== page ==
After the event, Nielsen reportedly texted West: “Done with SWAT competition. Met the players for CCW [concealed carry weapon] issuance. We gonna do drinks and cigars after DC/NY. Up to 3-4 people per address in Santa Clara ... it’s looking good. Now just timeline for donations and event to present and (sic) amount ...”
Later that month, Nielsen and West met again with Jensen, Nahal and Nichols at the Jamba Juice on Coleman Avenue, where they allegedly agreed that the licenses would be issued to up to a dozen AS Solution employees in exchange for a $90,000 contribution to the pro-Smith re-election committee.
On June 19, 2018, Nielsen—allegedly at Jensen’s behest—enlisted AS Solution manager Jack Stromgren to list fake employer names, job titles and local addresses in the CCW applications, which are only open to local residents.
One of the applications with falsified employment records included those of AS Solution employee Rachael Paskvan, whose involvement was reported by San Jose Inside last fall, as well as those of several colleagues. Jensen also lied about county Supervisor Mike Wasserman completing the firearm proficiency requirement, per the indictment.
Nielsen allegedly met up with Jensen on July 26, 2018, at the Coleman Avenue Starbucks to hand off CCW applications for himself, West and several other bodyguards. After the meeting, Nielsen reportedly texted West: “CCWs are in” ... “Chris Schaum (sic) will reach out to me soon about financial part.” On Aug. 14, 2018, Nielsen reportedly texted email addresses of the AS Solution applicants to Jensen.
More than a month passed when Jensen, after a meeting at Schumb’s law office, reached out to Nielsen again, telling him that the initial $45,000 donation for a $5,000-a-plate fundraiser supporting Smith would cover only nine dinners.
On Sept. 28, 2018, Nielsen met up at the same Coleman Avenue Starbucks to give Jensen an application from yet another AS Solution employee.
Days later, on Oct. 2, 2018, investigators say Nielsen moved $45,000 into his personal checking account from $70,000 that had been wired a day prior into his account from AS Solution. (San Jose Inside first reported the $70,0000 deposit on Sept. 27, 2019.)
After the money transfer, Nielsen allegedly texted Jensen: “Fyi. All set for tomorrow.”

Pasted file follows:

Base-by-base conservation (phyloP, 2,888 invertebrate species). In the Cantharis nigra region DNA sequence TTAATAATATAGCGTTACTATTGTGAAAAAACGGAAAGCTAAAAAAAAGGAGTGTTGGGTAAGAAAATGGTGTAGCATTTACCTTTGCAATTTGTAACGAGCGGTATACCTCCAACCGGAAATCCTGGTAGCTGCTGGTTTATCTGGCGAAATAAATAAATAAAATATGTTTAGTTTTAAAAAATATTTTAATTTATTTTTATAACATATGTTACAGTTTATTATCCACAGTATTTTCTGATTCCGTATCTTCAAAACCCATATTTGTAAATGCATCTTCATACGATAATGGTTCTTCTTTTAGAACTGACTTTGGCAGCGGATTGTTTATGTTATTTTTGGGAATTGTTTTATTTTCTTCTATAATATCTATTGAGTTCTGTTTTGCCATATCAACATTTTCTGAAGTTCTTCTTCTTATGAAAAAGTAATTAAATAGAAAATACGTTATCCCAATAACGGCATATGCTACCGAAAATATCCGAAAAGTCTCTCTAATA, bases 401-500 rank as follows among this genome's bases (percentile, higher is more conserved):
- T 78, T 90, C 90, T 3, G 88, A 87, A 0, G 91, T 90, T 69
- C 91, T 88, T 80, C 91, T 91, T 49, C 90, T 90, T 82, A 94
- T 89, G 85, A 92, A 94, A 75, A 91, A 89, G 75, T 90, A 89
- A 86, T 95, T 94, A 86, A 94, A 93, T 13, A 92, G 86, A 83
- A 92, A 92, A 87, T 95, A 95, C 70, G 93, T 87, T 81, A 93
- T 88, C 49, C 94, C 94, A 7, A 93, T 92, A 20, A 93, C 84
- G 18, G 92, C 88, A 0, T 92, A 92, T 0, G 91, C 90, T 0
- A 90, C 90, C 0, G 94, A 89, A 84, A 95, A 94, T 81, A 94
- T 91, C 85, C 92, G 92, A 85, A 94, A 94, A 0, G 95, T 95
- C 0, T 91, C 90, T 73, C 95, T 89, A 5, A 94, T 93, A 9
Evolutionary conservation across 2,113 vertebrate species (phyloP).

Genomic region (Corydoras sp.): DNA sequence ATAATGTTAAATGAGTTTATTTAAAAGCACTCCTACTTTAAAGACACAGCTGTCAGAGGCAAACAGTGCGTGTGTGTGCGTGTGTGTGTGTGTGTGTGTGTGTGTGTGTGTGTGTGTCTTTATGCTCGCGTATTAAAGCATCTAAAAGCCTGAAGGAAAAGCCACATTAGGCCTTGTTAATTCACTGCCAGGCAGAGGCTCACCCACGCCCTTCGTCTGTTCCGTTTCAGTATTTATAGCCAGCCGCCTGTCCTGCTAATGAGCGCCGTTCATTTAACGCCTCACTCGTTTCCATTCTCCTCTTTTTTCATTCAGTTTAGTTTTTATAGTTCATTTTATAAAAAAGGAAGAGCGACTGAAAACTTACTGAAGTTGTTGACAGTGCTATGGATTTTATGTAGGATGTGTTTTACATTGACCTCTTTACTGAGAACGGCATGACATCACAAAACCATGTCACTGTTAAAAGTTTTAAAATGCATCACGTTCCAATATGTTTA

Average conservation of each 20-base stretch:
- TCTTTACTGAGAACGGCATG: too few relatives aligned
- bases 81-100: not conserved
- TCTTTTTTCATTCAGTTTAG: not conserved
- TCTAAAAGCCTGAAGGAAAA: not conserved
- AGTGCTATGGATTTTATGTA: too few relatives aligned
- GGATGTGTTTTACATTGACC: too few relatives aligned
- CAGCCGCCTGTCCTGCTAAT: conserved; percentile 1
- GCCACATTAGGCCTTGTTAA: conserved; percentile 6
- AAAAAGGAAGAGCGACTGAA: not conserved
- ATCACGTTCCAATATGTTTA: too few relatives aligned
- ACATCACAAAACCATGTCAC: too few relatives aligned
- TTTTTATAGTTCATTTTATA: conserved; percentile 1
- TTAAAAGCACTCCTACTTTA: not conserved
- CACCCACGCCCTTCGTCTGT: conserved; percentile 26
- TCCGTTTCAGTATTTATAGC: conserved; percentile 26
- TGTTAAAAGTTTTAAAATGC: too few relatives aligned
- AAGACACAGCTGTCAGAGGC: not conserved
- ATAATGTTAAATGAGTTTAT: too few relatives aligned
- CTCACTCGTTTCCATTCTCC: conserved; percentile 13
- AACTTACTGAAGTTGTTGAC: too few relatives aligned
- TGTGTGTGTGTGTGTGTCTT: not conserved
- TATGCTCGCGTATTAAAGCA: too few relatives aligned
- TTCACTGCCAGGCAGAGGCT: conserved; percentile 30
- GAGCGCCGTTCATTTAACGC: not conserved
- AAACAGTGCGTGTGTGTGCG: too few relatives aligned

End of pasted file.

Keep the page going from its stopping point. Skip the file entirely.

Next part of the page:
A day later, Jensen responded by texting the address to Schumb’s law office, where Nielsen showed up to personally hand over a $45,000 check.
In the months to follow Nielsen went on to give Jensen still another CCW application, according to the DA. As February of 2019 was drawing to a close, however, Nielsen complained to Schumb about still waiting on the permits to come through, per the charging documents, which say Schumb responded by promising to “make a call.” Schumb then allegedly called Jensen on his work and personal cellphones.
A few weeks passed before Jensen made good on his pledge, according to the charging documents. On March 12, 2019, during a lunch at Antipasto’s in San Jose’s East Side, Jensen signed Nielsen’s range qualification paperwork—a prerequisite for CCW permit approval, prosecutors allege. Two AS Solution applicants took their own firearm qualification training about a week later at the sheriff’s shooting range in Morgan Hill.
In early April, Jensen told Nielsen that his permit and those for two of his colleagues were ready to be picked up, according to the indictment. Nielsen picked up his license—signed by Sheriff Smith—the following day.
Jensen circled back with Nielsen a few months later, on July 11, 2019, to allegedly suggest that he make the second $45,000 donation to the Sheriff’s Advisory Board.
After waiting several months for the DA’s investigation to gain momentum, San Jose Inside broke news about the probe after learning that investigators served search warrants on some members of the sheriff’s top brass.
At the press conference today, Rosen said CCWs should never be for sale and that Capt. Jensen abused the program by undermining the fairness of the application process.